The first of fourteen days off on this tour consisted of another short flight on the Embraer Legacy 600 from Dublin to Glasgow. Lunch on the plane was a fabulous home-made Shepherds Pie with customary HP sauce. Then a short ten minute trip into town and I spend the next four hours trying to get the hotel room internet working. A wireless intermittence which I though might be resolved with an ethernet cable but once obtained, I discovered that all the ethernet sockets in the hotel appear to be un-patched. The hotel tech guy was as helpful as he could have been, he just couldn’t help me. In fact all the staff here are delightful. Anyway, I managed to procure some fresh milk for me tea. Yes, it’s all about tea with me. At 5:55pm, Ian called to say some of the chaps are off out for an early dinner. “why so early” I ask, “there’s the England match on”. (as it turned out his plan was scuppered as when we returned we discovered our intermittent hotel TV system cannot receive the said game) Willing to accommodate, we set off at 6:10pm and headed for an Indian restaurant called Mother India which has come highly recommended by John and Mike. I too now can highly recommend the place, fabulous, fresh, delicious dishes and Kingfisher on tap. We get the bill, (ouch) leave the restaurant before 8pm and hail two cabs to take us back to the Blythswood Square where those of us who weren’t interested in seeing that chump Rooney get himself sent off, take one look in the bar and decide to find a pub to round the evening off.
Thinking there will be pubs on every corner was a mistake and we walked quite a few blocks before we found a real ale pub where I along with Richard, Jim and Glenn went for a local brew, a pint of Kelburn Cart Blanche. It was totally delicious. One was enough for me though and I left the lads there and wandered back down Sauchihall Street where already at 9pm I overhear sporadic bursts of local unintelligible Friday evening banter.
The Blythswood Square hotel is situated a mere two blocks from Sauchihall Street, it’s Friday night in downtown Glasgow and I my room is situated on the ground floor, with no double glazing and a dodgy cabaret band playing in the hotel nightclub right below me. You’d think that a £35 million redesign might include some double glazing. In fairness, I’d guess this was because they were not allowed to alter the facade of what is a historic building, the Georgian former headquarters of the Royal Scottish Automobile Club. I resorted to playing the last Engineers album (wall of sound tactics) as loud as my NHT speakers will possibly allow in a pathetic attempt to get my own back….although I’m not carrying the huge sub-woofer this trip so I’m not sure the effect is the same. Nevertheless, If the phone rings, I won’t hear it. If someone knocks the door down, I won’t hear it. If the fire alarm goes off (which incidentally it did yesterday morning at 11am in Dublin, a test) I won’t hear it. …but at least I can’t hear the pathetic din going on outside now (Mr. grumpy as I write)…happiness, a mild headache and a cup of tea. I finally get to sleep at around 4 am. Morning. I phone for a sumptuous room service feast but can’t get through so wander into the bustling breakfast room to find Mark, Glenn and Tim finishing off their breakfast. I order eggs benedict and it was good.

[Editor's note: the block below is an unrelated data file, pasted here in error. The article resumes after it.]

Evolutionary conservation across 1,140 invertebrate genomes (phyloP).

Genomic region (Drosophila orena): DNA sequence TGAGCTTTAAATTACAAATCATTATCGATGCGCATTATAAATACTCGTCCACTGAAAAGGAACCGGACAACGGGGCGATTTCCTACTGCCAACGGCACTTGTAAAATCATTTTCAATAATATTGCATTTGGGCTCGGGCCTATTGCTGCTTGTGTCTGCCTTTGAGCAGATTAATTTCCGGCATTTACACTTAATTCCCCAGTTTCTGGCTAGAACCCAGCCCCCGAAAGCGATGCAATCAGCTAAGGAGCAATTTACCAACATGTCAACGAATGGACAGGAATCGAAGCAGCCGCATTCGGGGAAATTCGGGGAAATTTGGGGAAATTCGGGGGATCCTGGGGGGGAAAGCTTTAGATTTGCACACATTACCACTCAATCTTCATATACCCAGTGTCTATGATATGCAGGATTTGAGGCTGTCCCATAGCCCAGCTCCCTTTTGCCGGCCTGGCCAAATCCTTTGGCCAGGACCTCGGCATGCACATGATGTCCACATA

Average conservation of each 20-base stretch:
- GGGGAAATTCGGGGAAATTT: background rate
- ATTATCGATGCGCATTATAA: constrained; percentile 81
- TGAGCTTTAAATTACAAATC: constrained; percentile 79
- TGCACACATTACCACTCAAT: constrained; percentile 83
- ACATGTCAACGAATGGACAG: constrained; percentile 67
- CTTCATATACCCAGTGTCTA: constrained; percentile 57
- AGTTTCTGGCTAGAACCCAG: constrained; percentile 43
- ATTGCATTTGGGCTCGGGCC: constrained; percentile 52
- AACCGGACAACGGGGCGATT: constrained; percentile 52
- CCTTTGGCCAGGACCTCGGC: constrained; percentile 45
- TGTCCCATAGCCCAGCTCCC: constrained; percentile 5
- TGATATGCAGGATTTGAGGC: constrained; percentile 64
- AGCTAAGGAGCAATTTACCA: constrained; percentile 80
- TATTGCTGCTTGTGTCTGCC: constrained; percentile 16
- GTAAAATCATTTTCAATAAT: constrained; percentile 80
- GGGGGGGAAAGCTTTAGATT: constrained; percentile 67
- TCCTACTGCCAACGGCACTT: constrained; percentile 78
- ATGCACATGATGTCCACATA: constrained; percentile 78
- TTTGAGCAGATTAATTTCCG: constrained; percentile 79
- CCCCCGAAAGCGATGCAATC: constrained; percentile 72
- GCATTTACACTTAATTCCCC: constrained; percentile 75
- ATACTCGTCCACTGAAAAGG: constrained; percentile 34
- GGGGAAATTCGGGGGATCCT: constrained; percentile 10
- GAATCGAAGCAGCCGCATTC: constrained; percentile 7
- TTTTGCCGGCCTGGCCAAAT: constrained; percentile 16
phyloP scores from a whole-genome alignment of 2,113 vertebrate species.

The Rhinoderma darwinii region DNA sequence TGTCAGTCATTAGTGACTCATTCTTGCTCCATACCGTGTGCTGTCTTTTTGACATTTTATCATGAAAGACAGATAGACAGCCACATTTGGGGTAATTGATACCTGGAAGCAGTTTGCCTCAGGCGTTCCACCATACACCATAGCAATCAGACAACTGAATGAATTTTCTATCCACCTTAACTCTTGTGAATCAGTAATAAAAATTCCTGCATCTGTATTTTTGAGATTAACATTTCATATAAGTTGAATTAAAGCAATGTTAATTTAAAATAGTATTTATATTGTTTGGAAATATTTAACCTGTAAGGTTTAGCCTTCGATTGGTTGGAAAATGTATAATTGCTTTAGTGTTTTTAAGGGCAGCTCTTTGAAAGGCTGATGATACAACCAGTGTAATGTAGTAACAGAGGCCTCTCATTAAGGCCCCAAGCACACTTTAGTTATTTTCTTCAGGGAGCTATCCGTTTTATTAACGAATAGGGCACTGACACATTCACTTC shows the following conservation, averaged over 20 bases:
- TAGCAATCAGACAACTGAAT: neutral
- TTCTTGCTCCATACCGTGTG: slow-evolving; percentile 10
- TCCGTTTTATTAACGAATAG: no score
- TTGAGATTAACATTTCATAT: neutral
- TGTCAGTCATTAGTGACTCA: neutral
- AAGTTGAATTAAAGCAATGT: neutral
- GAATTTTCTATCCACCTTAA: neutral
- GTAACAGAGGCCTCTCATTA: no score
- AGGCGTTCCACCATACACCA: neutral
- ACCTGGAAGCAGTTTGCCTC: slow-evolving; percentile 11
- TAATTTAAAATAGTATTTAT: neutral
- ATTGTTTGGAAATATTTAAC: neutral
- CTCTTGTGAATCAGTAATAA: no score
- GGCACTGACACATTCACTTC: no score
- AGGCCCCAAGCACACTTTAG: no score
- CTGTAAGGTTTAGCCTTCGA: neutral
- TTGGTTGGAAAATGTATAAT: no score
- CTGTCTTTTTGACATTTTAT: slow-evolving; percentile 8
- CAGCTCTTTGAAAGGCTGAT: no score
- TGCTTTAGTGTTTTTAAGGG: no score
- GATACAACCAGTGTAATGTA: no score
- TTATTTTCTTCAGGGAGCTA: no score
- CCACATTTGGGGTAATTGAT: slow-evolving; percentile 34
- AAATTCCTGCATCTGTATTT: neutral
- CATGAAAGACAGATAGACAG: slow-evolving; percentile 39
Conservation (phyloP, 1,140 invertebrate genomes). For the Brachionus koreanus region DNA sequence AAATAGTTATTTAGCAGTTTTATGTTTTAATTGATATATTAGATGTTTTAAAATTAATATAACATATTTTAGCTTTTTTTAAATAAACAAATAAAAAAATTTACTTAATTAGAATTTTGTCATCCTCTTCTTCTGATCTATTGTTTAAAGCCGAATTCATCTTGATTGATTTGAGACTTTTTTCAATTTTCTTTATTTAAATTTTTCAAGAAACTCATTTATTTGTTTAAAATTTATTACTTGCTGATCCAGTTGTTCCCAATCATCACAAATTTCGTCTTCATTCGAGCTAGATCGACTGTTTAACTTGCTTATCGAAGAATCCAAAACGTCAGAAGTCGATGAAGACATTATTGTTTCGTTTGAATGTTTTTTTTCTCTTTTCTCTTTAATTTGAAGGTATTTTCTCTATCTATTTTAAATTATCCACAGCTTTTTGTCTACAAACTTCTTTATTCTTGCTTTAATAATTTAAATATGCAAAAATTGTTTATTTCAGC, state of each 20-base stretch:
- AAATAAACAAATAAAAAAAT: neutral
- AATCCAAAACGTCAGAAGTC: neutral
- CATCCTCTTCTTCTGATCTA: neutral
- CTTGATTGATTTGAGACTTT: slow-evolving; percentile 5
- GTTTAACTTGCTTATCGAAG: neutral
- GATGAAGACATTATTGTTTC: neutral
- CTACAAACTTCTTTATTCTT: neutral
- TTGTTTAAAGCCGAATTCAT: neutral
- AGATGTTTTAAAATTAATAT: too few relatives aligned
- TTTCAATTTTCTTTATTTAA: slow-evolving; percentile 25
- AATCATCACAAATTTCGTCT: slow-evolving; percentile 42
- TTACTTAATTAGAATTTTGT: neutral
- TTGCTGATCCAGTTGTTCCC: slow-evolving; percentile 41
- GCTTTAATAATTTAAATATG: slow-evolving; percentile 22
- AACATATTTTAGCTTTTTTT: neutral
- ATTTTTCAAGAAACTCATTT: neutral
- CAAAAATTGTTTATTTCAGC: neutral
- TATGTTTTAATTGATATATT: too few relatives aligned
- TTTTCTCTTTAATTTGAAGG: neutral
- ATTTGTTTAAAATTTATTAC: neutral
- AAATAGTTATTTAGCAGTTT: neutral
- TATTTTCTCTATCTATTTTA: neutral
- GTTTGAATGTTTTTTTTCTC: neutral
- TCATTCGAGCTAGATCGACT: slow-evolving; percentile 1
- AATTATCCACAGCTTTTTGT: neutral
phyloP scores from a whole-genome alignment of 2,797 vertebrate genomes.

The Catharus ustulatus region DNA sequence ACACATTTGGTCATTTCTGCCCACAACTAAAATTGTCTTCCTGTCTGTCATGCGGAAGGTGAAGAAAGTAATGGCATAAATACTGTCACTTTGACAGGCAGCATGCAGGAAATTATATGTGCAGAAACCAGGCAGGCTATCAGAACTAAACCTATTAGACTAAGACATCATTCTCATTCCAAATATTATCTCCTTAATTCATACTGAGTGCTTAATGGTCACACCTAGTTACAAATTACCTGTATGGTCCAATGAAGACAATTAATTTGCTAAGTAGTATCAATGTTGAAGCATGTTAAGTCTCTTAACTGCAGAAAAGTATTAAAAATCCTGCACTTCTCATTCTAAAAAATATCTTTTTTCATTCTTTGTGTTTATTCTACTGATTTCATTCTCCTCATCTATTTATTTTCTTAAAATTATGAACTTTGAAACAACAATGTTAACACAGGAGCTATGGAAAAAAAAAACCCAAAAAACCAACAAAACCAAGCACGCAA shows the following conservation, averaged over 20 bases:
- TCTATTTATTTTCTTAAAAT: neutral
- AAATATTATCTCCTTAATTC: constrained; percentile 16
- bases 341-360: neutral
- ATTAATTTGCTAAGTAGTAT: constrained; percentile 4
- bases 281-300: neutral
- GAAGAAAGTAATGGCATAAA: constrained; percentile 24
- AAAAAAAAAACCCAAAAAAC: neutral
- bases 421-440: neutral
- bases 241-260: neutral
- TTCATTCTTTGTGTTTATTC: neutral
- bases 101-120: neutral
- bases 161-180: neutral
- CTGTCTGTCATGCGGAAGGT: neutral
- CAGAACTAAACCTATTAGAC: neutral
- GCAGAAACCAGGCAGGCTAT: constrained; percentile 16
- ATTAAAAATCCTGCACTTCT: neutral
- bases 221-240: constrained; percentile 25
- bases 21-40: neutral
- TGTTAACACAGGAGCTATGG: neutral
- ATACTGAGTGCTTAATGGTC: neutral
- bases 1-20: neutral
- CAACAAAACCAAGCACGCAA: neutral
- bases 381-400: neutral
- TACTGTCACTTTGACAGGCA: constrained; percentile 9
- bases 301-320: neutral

Show Day 1 –
We arrived at the Xscape, a new venue for us, just as the caterers were laying out dinner for the evening. Bob’s band, lovely chaps, had already sound-checked and were there tucking in to what was, of course, a fabulous curry. We exchanged pleasantries and ambled towards the stage where it was time for us to soundcheck. Some setlist changes and a few run-throughs. A good job too as this hall is not the most endearing in the low end department. John said after soundcheck that he’d never heard so much low end in a building…ever. Dave Dixon and the sound boys were soon on to it and ‘dialed’ as much of the offending frequencies out as possible. Thank heavens for in-ear monitors.
Our keyboard tech for this tour is Tim Myer. Hailing from Los Angeles, I think he smiles too much. Well I suppose the gear IS working.
John and Ian amuse themselves pre-show.
Keyboard department – myself and Jim Cox
Alfie (Colin) Barton and Pete Mackay. The multi-talented Colin Barton is Production manager on this tour.
Once again, there’s little time to spare between soundcheck and show and we were summoned to the stage once again at 7:35. A fabulous, standing Glasgow audience saw to it that we had a great time up there. Show no. 2 and this band is seriously having fun and by all accounts it’s not sounding too bad out in the arena too. Off stage 73 minutes later and we all enjoyed a few beers in the dressing room. It’s an unusual feeling for us to have come off stage and then to hear another band start up as Bob’s did a mere 30 minutes later. I promise to have reports on that stage turnaround just as soon as I can, the crew boys were quite proud of the fact that they trashed the record time set in Dublin. I think they did it in something like 16 minutes and when I post photos of what exactly it is they shuffle around, you’ll understand their self-congratulatory mood.
Most of us wandered out to catch a bit more Bob from the side of stage. It feels quite special to be here. Bob is once again in fine voice.
If any of Bob’s fan base have found there way here to my diaries, welcome. I’m sure as we get to know each other more on this trip, I will include more from their side of the fence, they certainly seem like a nice team.